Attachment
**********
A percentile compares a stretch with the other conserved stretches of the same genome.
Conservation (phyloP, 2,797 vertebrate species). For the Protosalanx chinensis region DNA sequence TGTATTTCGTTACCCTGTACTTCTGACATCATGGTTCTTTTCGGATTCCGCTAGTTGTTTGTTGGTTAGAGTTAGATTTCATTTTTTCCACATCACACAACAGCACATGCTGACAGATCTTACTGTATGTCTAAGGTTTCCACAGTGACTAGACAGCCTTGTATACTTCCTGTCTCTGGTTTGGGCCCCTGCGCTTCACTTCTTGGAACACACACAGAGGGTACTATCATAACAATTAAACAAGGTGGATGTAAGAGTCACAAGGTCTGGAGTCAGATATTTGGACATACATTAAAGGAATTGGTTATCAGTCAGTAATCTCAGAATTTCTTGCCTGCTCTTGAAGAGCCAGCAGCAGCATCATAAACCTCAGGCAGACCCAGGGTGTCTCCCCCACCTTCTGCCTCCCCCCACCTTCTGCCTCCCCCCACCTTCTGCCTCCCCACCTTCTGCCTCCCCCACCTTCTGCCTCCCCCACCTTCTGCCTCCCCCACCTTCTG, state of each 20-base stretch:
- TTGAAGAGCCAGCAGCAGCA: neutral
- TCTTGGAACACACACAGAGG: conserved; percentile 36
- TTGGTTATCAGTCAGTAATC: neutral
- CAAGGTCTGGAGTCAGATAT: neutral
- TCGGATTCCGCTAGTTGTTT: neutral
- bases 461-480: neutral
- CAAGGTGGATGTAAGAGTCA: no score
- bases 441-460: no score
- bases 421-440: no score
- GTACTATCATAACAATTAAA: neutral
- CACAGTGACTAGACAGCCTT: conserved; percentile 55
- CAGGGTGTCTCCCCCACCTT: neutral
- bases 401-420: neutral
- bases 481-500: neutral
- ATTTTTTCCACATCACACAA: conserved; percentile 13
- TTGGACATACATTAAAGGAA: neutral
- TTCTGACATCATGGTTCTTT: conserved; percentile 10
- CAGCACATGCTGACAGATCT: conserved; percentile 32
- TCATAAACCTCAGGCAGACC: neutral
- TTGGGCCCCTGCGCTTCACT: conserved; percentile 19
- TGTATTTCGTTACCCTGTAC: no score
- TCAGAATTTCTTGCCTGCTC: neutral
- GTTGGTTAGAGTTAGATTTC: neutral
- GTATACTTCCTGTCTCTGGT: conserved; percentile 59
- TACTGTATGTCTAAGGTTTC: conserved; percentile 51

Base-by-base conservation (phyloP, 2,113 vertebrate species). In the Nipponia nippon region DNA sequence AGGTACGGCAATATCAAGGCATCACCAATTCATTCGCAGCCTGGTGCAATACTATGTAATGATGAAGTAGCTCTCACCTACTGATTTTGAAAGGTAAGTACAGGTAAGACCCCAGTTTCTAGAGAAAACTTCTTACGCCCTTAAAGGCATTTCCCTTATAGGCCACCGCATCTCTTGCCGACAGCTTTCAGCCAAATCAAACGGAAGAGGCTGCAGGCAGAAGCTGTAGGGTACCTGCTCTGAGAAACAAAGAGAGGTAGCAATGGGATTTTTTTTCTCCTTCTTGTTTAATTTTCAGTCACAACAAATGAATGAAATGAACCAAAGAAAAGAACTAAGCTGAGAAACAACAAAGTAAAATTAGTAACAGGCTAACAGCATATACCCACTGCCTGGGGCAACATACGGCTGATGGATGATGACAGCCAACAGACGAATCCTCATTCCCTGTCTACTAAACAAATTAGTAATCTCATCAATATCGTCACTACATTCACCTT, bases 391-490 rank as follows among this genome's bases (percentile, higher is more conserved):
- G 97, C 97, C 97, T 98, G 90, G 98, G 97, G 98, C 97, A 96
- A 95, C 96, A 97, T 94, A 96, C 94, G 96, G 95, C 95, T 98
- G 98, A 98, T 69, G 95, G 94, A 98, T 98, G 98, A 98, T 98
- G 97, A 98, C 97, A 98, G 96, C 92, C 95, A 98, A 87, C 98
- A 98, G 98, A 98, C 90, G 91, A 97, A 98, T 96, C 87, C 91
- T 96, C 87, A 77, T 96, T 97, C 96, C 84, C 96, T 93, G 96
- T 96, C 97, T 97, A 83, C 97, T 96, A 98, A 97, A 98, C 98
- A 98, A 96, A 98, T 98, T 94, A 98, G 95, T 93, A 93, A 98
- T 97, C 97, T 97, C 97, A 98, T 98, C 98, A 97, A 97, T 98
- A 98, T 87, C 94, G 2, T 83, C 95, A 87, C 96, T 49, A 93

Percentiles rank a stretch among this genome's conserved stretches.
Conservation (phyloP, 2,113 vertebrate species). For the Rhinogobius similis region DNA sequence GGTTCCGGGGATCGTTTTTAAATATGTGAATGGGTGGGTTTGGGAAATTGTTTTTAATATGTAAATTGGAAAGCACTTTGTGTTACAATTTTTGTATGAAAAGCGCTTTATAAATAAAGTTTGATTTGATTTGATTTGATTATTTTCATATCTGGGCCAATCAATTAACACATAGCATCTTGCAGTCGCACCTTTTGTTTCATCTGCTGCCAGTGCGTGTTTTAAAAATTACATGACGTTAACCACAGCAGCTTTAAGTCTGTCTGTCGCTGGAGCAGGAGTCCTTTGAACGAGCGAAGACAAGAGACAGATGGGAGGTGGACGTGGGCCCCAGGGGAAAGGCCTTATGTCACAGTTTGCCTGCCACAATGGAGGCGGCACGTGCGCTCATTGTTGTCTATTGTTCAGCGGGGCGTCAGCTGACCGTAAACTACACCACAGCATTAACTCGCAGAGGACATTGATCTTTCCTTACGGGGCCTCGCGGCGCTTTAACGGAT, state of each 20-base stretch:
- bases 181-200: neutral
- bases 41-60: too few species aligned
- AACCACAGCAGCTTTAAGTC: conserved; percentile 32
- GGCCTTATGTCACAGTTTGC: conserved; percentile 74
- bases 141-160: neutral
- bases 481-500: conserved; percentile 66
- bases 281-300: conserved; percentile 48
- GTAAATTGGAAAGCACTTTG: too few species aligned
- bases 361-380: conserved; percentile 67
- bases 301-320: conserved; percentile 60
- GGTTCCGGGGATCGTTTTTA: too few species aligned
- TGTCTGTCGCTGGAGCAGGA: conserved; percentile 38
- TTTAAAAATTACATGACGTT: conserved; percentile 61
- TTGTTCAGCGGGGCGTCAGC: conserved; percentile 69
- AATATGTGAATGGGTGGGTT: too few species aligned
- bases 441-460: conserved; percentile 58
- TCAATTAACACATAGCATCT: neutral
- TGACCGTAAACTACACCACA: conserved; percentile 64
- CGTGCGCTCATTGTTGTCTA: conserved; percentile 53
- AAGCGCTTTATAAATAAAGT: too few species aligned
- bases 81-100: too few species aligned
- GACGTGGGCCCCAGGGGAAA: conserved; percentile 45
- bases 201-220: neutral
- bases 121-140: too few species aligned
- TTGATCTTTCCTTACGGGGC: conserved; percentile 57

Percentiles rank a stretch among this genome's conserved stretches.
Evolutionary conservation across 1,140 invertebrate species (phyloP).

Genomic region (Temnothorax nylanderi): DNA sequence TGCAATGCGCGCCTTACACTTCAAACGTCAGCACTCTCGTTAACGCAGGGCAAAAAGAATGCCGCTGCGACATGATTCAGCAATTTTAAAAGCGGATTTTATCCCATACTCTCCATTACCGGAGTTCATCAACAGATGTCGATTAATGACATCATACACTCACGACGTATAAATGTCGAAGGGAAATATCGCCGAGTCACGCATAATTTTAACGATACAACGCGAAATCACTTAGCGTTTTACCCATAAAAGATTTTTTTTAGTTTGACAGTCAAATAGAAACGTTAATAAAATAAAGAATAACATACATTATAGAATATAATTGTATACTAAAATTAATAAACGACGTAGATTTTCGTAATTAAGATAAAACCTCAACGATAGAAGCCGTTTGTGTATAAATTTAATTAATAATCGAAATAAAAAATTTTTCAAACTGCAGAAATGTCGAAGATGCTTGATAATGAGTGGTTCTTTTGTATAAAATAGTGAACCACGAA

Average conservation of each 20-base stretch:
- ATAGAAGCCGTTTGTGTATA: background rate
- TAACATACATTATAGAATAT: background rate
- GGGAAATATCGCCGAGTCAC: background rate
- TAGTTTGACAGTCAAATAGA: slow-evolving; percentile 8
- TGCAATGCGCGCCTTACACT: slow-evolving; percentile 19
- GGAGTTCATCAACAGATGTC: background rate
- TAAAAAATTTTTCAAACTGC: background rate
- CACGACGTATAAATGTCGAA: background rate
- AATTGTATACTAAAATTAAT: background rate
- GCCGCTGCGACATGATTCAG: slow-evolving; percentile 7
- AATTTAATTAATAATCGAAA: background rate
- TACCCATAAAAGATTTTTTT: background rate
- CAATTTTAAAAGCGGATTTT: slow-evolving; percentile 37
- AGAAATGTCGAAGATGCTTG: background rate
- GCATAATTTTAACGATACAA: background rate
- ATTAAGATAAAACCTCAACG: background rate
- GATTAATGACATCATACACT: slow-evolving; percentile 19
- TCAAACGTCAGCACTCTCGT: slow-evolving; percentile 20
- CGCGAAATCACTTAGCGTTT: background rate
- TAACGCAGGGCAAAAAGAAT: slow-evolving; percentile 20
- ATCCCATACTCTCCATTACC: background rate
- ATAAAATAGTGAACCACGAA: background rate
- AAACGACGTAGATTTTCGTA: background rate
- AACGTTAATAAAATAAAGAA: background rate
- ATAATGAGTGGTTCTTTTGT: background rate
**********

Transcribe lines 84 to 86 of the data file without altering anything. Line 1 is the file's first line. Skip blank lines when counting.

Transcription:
- GCATAATTTTAACGATACAA: background rate
- ATTAAGATAAAACCTCAACG: background rate
- GATTAATGACATCATACACT: slow-evolving; percentile 19